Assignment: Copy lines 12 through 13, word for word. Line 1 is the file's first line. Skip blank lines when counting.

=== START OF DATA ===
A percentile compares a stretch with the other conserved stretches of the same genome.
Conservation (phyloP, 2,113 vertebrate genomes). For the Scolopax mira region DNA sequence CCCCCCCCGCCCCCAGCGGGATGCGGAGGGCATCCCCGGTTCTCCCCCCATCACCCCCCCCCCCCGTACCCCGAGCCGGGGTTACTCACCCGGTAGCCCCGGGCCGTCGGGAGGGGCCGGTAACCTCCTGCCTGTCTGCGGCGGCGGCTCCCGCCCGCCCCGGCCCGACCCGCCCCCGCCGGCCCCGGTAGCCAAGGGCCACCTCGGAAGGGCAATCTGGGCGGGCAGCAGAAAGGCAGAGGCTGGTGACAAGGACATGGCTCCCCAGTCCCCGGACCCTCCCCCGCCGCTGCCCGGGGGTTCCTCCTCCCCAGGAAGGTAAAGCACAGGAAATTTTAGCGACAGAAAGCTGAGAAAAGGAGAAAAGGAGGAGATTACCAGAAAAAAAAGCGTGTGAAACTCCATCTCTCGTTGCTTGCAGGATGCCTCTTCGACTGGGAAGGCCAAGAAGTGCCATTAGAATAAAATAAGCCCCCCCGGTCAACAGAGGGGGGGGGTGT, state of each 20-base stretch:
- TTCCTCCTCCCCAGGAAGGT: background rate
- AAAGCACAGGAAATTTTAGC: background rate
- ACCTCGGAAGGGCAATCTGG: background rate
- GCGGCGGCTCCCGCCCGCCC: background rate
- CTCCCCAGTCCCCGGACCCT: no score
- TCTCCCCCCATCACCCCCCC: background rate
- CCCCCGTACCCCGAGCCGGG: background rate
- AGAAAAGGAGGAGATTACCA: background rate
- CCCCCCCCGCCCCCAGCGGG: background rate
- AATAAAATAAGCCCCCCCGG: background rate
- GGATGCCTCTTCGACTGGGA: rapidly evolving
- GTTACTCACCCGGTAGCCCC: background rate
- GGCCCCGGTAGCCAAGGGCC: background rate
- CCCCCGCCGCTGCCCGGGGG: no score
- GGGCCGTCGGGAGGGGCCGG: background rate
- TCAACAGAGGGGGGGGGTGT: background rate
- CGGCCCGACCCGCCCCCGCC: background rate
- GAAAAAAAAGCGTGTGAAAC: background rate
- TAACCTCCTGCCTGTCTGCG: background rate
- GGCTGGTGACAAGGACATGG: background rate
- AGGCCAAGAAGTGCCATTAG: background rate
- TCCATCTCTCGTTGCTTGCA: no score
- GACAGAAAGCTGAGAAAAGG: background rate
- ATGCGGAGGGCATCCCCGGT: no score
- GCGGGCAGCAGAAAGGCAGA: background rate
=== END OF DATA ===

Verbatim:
- AATAAAATAAGCCCCCCCGG: background rate
- GGATGCCTCTTCGACTGGGA: rapidly evolving